Longman Dictionary of Contemporary English homepage

Topic: SCHOOL

Language: Old English
Origin: sceoppa 'stall'

shop

1 noun
     
shop1 S1 W1
1

place where you buy things

[countable] especially British English a building or part of a building where you can buy things, food, or services [= store American English]
toy/pet/shoe/gift etc shop
Her brother runs a record shop in Chester.
a barber's shop
a fish-and-chip shop
the local shops
Shirley saw her reflection in the shop window.
in the shops
New potatoes are in the shops now.
I'm just going down to the shops.
wander/browse around the shops
I spent a happy afternoon wandering around the shops.
bucket shop, corner shop, coffee shop
2

place which makes/repairs things

[countable]TIF a place where something is made or repaired:
The generators are put together in the machine shop.
a bicycle repair shop
shop floor, shop steward
3

school subject

also shop class [uncountable] American EnglishSES a subject taught in schools that shows students how to use tools and machinery to make or repair things
in shop
Doug made this table in shop.
wood/metal/print etc shop
One auto shop class is run just for girls.
4

set up shop

informalBB to start a business
5

shut up shop

British English close up shop American English informalBB to close a shop or business, either temporarily or permanently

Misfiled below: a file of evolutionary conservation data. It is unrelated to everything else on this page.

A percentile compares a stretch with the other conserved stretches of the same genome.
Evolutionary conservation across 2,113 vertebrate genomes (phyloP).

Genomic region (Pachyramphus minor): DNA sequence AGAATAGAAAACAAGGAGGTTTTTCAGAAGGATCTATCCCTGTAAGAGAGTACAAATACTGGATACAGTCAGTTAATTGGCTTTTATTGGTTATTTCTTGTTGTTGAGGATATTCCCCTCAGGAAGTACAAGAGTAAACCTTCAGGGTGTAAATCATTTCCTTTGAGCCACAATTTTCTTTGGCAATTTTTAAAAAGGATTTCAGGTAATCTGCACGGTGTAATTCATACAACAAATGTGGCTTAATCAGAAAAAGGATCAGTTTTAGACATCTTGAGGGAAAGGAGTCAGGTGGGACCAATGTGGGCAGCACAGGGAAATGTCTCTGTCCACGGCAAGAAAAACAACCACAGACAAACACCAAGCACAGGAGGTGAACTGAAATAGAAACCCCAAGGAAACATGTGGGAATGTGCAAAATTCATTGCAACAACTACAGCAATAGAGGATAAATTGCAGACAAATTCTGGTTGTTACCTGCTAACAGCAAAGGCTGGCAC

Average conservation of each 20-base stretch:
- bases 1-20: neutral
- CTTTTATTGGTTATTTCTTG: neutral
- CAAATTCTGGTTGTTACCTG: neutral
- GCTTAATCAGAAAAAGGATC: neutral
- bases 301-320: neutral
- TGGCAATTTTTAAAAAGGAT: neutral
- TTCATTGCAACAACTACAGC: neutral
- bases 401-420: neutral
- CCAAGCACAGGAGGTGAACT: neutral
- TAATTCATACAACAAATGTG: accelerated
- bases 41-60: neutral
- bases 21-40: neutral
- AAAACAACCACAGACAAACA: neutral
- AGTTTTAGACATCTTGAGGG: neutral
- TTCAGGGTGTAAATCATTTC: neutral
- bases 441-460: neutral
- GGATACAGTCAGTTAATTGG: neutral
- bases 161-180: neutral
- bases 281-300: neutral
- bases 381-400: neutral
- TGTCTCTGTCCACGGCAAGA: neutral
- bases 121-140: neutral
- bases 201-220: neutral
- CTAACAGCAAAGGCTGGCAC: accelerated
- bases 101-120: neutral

6

talk shop

informal to talk about things that are related to your work, especially in a way that other people find boring:
I'm fed up with you two talking shop.
shop talk
7

all over the shop

British English spoken
a) scattered around untidily:
There were bits of paper all over the shop.
b) confused and disorganized:
I'm all over the shop this morning.
8

go shopping

[singular] British English spoken an occasion when you go shopping, especially for food and other things you need regularly:
She always does the weekly shop on a Friday.
WORD CHOICE: WORD CHOICE:

shop, store
In British English, shop is the usual word and store is sometimes used to mean a very large shop where many different kinds of things are sold, for example a large supermarket or department store They live opposite a row of shops. This item is available in our London store. In American English, store is the usual word and shop is sometimes used to mean a small store that sells one type of goods Will you go to the store for me? a card shop In British English, you can talk about the shops I'm going to the shops - do you want anything? But speakers of American English never say 'the stores'.
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